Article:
In the news media’s rush to cover a story like the tragic shooting death in late-February of Trayvon Martin at The Retreat at Twin Lakes homeowners association in Sanford, FL, reporters and editors sometimes get it right and they sometimes get it wrong.
It’s understandable, I know, but irksome nonetheless. It is the unusual, the “out of the ordinary” that is by its very definition what makes news. The old saw that “Man bites dog” makes a headline, when the more usual occurrence of “Dog bites man” does not, holds true precisely because the unusual catches our attention. Across the country, day-in and day-out for years on end, countless thousands of volunteers have patrolled homeowner associations peaceably, unarmed and with no shooting incidents leading to a tragedy that rocks the community and makes the nightly news. Of course, these never get reported because the commonplace is not deemed “newsworthy.”
In the rush to cover a story like the Trayvon Martin shooting, newspapers in particular seem to have a difficult time in separating out what is really going on from what is a distraction, as reporters and editors attempt to cover the daily news on tight deadlines and with painfully reduced newsroom staff, owing to the chronic layoffs in the newspaper industry in recent years. The result? Things can often get jumbled and comments misconstrued as the papers go to press. For example, a recent Orlando Sentinel story, in which my comments about potential liability for HOAs like the Retreat at Twin Lakes were jumbled with an apparent implication introduced by the reporter that the HOA’s management company might itself be liable should any civil lawsuit be filed by the Martin family.
In fact, I’ve seen no evidence to suggest that might be the case. Yet the combination of a reporter in search of a "fresh angle" on the news, with the juxtaposition of quotes and sources in the story in the writing and editing process, can quickly take a newspaper piece in such a direction, providing evidence of some of the less fortunate reporting that we’re seeing around this case. Another example is the rush to judgment in some news reports that somehow these kinds of tragedies are just waiting to happen in any HOA that has volunteer activities on their premises, a supposition aided and abetted by sources who are distinctly anti-association and are always willing to cast aspersions on HOAs, whatever the issue at hand.
Fortunately, the immediacy of radio reporting and its ability to get across verbatim what a news source does or does not say, without the filter of a print journalists’ hastily jotted notes and sometimes sketchy recollection, means you can go on the record clearly over the air.
For example, in speaking on the radio about the Trayvon Martin case, I’ve been able to more accurately get my points across, telling American Public Radio’s Marketplace Morning Report this week that if there were to be a civil suit in the Trayvon Martin case “chances are that the plaintiffs will add the association at some point to an action. That doesn't mean, however, that the association will not ultimately be dismissed from that action and/or not found liable.” And, likewise, telling NPR’s “All Things Considered" program that I have been told that The Retreat at Twin Lakes Association in Sanford “did reach out to the local sheriff's office to set up that neighborhood watch and, if that's the case, that's going to go a long way towards creating a safety net for that association.”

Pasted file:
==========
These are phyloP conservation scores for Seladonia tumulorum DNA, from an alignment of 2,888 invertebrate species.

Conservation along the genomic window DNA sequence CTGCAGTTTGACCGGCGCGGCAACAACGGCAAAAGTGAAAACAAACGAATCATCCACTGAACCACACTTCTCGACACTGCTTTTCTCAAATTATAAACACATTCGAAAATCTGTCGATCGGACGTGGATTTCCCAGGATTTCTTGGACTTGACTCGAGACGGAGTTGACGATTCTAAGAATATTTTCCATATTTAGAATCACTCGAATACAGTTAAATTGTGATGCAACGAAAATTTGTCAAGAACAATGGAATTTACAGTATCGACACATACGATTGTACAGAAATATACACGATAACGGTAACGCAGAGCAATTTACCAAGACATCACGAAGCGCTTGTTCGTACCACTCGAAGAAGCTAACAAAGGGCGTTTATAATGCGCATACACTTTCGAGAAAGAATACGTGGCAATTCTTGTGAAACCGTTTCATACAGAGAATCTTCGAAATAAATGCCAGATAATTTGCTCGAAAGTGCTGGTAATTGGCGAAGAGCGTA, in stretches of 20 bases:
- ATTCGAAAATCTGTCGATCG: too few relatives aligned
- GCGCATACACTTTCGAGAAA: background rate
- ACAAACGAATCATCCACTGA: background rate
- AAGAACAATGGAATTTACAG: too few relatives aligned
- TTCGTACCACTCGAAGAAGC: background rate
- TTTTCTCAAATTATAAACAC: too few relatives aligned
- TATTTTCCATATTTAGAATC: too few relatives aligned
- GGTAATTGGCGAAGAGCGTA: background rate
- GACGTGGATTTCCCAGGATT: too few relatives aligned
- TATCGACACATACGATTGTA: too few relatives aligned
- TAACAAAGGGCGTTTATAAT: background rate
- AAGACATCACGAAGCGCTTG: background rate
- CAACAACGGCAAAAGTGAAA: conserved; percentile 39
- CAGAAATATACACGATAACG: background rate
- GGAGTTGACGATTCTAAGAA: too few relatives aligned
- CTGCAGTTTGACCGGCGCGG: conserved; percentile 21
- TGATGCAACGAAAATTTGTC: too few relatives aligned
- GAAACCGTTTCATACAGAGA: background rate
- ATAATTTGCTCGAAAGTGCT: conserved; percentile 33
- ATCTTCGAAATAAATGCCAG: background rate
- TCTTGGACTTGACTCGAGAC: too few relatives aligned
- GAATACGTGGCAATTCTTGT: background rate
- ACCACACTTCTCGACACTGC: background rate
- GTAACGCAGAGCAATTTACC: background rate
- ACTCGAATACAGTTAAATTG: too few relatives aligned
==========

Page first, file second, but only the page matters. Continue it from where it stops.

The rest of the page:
Radio has also allowed me to get across my firm conviction that volunteers and volunteerism is at the heart of healthy and properly run homeowner associations across the nation, telling NPR that while the degree to which the association was involved in setting up the neighborhood watch group could determine its potential liability, “this is not to say that associations should not use volunteers in the community. It does mean that communities who are considering using volunteers should discuss these issues ahead of time.”
It would truly be a shame if the increased public awareness of the risk involved in the use of volunteers in HOAs, an awareness rightfully heightened by the news media shining its light on the issues involved, would only serve to discourage the use of volunteers in our communities. As I told NPR reporter Greg Allen, the use of volunteers helps pull a community together which is “a great thing. An association shouldn't shy away from it. They should just take the proper steps to make sure that they've got the right volunteers performing the right activity, they've done due diligence and they have insurance to cover it.”
Those interested can find a transcript and audio clip of my Marketplace Morning Report interview with Senior Reporter Stacey Vanek Smith online at the Marketplace website, here. To listen to the audio clip, just click on the radio player start button and fast forward into the news report to 04:46, where the interview begins.
As with many Florida communities, my HOA Board had questions in the aftermath of Hurricane Irma. Would FEMA pay to pick up al...
In the aftermath of Hurricane Harvey's destruction and with Irma fast approaching the eastern US coastline, I could blog about the step...
By July 1, 2018, a Florida condominium association with 150 or more units which does not manage timeshare units must have an independent...